Learning how to catheterize a child is not as difficult or as scary as it sounds. With practice, elementary school-age children can do it themselves. You may need to catheterize your child due to urinary incontinence (leakage), urinary retention (not being able to urinate), prostate conditions or as a result of surgery.
Health care providers at Norton Children’s Urology, affiliated with the UofL School of Medicine, will instruct you on how to place a catheter.
Keeping your hands, the child’s urethra area and equipment clean is important for preventing urinary tract infections.
A prescription will be provided for the catheters, which may be delivered or bought at supply stores. There are many different types and sizes, and they will be customized for your child’s needs. Other supplies may include a container to capture the urine, towelettes and lubricant. Do not use petroleum jelly.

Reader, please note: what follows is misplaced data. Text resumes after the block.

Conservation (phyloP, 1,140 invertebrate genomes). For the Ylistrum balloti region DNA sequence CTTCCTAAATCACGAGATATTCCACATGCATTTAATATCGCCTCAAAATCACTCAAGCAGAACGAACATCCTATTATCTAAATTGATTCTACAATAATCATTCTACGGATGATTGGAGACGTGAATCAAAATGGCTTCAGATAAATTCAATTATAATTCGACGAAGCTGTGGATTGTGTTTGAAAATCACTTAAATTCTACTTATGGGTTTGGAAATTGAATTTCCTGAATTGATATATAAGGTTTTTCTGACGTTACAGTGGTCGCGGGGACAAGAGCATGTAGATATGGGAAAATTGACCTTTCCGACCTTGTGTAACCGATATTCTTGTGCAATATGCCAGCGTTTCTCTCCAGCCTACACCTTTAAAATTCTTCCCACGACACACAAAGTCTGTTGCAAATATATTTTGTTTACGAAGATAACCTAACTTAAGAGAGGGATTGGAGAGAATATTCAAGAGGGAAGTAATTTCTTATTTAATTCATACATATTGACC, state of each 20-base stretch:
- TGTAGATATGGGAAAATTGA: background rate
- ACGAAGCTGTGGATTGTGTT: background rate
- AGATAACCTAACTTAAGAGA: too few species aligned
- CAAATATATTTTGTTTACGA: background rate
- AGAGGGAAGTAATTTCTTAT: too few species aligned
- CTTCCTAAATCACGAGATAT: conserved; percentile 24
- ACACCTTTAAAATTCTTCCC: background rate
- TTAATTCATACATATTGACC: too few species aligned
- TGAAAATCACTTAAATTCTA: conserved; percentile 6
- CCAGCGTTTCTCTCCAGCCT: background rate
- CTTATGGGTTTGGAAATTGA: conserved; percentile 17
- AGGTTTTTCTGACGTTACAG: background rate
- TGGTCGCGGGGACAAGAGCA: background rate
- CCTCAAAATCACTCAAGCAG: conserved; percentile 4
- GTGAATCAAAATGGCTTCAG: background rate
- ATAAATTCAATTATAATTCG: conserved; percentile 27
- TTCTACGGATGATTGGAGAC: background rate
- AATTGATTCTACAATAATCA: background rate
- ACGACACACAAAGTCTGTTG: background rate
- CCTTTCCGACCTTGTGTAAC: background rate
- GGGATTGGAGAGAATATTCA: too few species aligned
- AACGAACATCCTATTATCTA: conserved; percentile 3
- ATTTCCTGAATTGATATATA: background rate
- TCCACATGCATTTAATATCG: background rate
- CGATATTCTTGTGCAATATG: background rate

Your health care provider will tell you how often to empty the bladder with a catheter. Typically, it needs to be done every 4 to 6 hours, or 4 to 6 times a day. Empty the child’s bladder at least first thing in the morning and just before going to bed at night.
An overly full bladder can increase the risk of infection, permanent kidney damage or other complications.
Before you begin, clean the child’s genital area with soap and water, and dry. Wash your hands thoroughly with soap and consider wearing sterile gloves. You can place an absorbent pad under the child to help contain any urine. Open the supplies’ packaging after you’ve cleaned your hands. Keep them close to you in a clean area before you begin.
Many catheters are disposable, and most insurance companies will pay for sterile single-use catheters.
Some are designed to be reused if cleaned properly following instructions from your health care provider. If reusing a catheter, clean it after every use and do not let it touch any bathroom surfaces. Throw away the catheter when it becomes dry and brittle.